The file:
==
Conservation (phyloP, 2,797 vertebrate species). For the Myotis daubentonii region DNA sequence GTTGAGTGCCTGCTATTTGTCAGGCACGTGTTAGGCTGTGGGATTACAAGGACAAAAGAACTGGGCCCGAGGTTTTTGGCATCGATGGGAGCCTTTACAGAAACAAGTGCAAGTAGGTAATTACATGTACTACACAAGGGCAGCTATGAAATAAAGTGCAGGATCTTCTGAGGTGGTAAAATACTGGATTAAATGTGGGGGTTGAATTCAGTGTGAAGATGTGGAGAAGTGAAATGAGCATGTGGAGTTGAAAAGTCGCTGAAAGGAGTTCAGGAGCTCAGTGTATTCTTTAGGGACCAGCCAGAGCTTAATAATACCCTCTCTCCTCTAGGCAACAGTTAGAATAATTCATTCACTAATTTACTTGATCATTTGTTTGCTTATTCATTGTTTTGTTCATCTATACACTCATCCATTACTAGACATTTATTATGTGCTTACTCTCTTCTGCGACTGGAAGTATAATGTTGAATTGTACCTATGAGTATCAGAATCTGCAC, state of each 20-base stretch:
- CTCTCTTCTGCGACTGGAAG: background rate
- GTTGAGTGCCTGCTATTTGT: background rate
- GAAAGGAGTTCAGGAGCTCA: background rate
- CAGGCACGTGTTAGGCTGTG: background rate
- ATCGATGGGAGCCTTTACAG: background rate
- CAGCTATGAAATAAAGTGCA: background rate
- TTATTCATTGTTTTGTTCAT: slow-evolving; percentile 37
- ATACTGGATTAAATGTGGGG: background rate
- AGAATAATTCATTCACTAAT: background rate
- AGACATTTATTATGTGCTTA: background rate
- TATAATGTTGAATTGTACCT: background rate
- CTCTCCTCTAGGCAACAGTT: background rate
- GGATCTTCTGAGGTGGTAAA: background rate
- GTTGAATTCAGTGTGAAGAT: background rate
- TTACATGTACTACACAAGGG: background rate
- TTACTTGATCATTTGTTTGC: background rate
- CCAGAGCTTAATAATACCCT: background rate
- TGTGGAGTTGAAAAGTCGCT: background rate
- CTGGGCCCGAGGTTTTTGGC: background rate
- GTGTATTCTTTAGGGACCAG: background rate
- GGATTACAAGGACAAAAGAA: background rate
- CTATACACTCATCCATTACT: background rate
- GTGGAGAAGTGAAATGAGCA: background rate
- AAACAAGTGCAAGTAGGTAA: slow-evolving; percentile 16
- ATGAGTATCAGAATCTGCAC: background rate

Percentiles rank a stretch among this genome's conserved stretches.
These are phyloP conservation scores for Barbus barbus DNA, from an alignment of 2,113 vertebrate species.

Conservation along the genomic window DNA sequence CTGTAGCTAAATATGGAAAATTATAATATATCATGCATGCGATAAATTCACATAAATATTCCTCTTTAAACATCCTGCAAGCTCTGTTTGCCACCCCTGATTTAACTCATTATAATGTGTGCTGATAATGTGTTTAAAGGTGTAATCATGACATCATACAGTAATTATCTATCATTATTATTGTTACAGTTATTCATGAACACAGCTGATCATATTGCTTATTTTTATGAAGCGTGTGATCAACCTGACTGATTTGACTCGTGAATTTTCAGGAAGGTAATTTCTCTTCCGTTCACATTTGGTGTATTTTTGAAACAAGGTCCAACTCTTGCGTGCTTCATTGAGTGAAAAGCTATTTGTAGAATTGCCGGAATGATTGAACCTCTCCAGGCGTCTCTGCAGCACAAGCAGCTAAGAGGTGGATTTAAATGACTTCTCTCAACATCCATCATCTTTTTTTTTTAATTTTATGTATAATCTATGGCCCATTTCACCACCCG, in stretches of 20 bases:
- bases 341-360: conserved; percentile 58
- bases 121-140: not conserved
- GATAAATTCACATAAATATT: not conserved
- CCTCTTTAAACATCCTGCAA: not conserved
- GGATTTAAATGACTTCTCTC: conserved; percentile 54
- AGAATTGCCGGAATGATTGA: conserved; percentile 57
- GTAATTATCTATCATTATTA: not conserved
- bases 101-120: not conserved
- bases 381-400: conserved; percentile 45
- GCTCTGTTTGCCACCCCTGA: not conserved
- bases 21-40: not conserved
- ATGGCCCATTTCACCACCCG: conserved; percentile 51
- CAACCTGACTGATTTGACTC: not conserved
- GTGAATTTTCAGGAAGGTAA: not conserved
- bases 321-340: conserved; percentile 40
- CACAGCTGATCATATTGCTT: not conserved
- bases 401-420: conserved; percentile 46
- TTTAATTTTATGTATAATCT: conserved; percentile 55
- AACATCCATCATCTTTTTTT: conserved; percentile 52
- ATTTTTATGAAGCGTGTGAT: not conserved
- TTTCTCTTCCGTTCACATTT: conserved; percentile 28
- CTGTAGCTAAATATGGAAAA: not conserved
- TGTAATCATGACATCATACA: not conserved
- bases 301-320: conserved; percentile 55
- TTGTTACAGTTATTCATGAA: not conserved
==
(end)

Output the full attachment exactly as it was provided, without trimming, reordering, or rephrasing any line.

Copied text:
Conservation (phyloP, 2,797 vertebrate species). For the Myotis daubentonii region DNA sequence GTTGAGTGCCTGCTATTTGTCAGGCACGTGTTAGGCTGTGGGATTACAAGGACAAAAGAACTGGGCCCGAGGTTTTTGGCATCGATGGGAGCCTTTACAGAAACAAGTGCAAGTAGGTAATTACATGTACTACACAAGGGCAGCTATGAAATAAAGTGCAGGATCTTCTGAGGTGGTAAAATACTGGATTAAATGTGGGGGTTGAATTCAGTGTGAAGATGTGGAGAAGTGAAATGAGCATGTGGAGTTGAAAAGTCGCTGAAAGGAGTTCAGGAGCTCAGTGTATTCTTTAGGGACCAGCCAGAGCTTAATAATACCCTCTCTCCTCTAGGCAACAGTTAGAATAATTCATTCACTAATTTACTTGATCATTTGTTTGCTTATTCATTGTTTTGTTCATCTATACACTCATCCATTACTAGACATTTATTATGTGCTTACTCTCTTCTGCGACTGGAAGTATAATGTTGAATTGTACCTATGAGTATCAGAATCTGCAC, state of each 20-base stretch:
- CTCTCTTCTGCGACTGGAAG: background rate
- GTTGAGTGCCTGCTATTTGT: background rate
- GAAAGGAGTTCAGGAGCTCA: background rate
- CAGGCACGTGTTAGGCTGTG: background rate
- ATCGATGGGAGCCTTTACAG: background rate
- CAGCTATGAAATAAAGTGCA: background rate
- TTATTCATTGTTTTGTTCAT: slow-evolving; percentile 37
- ATACTGGATTAAATGTGGGG: background rate
- AGAATAATTCATTCACTAAT: background rate
- AGACATTTATTATGTGCTTA: background rate
- TATAATGTTGAATTGTACCT: background rate
- CTCTCCTCTAGGCAACAGTT: background rate
- GGATCTTCTGAGGTGGTAAA: background rate
- GTTGAATTCAGTGTGAAGAT: background rate
- TTACATGTACTACACAAGGG: background rate
- TTACTTGATCATTTGTTTGC: background rate
- CCAGAGCTTAATAATACCCT: background rate
- TGTGGAGTTGAAAAGTCGCT: background rate
- CTGGGCCCGAGGTTTTTGGC: background rate
- GTGTATTCTTTAGGGACCAG: background rate
- GGATTACAAGGACAAAAGAA: background rate
- CTATACACTCATCCATTACT: background rate
- GTGGAGAAGTGAAATGAGCA: background rate
- AAACAAGTGCAAGTAGGTAA: slow-evolving; percentile 16
- ATGAGTATCAGAATCTGCAC: background rate

Percentiles rank a stretch among this genome's conserved stretches.
These are phyloP conservation scores for Barbus barbus DNA, from an alignment of 2,113 vertebrate species.

Conservation along the genomic window DNA sequence CTGTAGCTAAATATGGAAAATTATAATATATCATGCATGCGATAAATTCACATAAATATTCCTCTTTAAACATCCTGCAAGCTCTGTTTGCCACCCCTGATTTAACTCATTATAATGTGTGCTGATAATGTGTTTAAAGGTGTAATCATGACATCATACAGTAATTATCTATCATTATTATTGTTACAGTTATTCATGAACACAGCTGATCATATTGCTTATTTTTATGAAGCGTGTGATCAACCTGACTGATTTGACTCGTGAATTTTCAGGAAGGTAATTTCTCTTCCGTTCACATTTGGTGTATTTTTGAAACAAGGTCCAACTCTTGCGTGCTTCATTGAGTGAAAAGCTATTTGTAGAATTGCCGGAATGATTGAACCTCTCCAGGCGTCTCTGCAGCACAAGCAGCTAAGAGGTGGATTTAAATGACTTCTCTCAACATCCATCATCTTTTTTTTTTAATTTTATGTATAATCTATGGCCCATTTCACCACCCG, in stretches of 20 bases:
- bases 341-360: conserved; percentile 58
- bases 121-140: not conserved
- GATAAATTCACATAAATATT: not conserved
- CCTCTTTAAACATCCTGCAA: not conserved
- GGATTTAAATGACTTCTCTC: conserved; percentile 54
- AGAATTGCCGGAATGATTGA: conserved; percentile 57
- GTAATTATCTATCATTATTA: not conserved
- bases 101-120: not conserved
- bases 381-400: conserved; percentile 45
- GCTCTGTTTGCCACCCCTGA: not conserved
- bases 21-40: not conserved
- ATGGCCCATTTCACCACCCG: conserved; percentile 51
- CAACCTGACTGATTTGACTC: not conserved
- GTGAATTTTCAGGAAGGTAA: not conserved
- bases 321-340: conserved; percentile 40
- CACAGCTGATCATATTGCTT: not conserved
- bases 401-420: conserved; percentile 46
- TTTAATTTTATGTATAATCT: conserved; percentile 55
- AACATCCATCATCTTTTTTT: conserved; percentile 52
- ATTTTTATGAAGCGTGTGAT: not conserved
- TTTCTCTTCCGTTCACATTT: conserved; percentile 28
- CTGTAGCTAAATATGGAAAA: not conserved
- TGTAATCATGACATCATACA: not conserved
- bases 301-320: conserved; percentile 55
- TTGTTACAGTTATTCATGAA: not conserved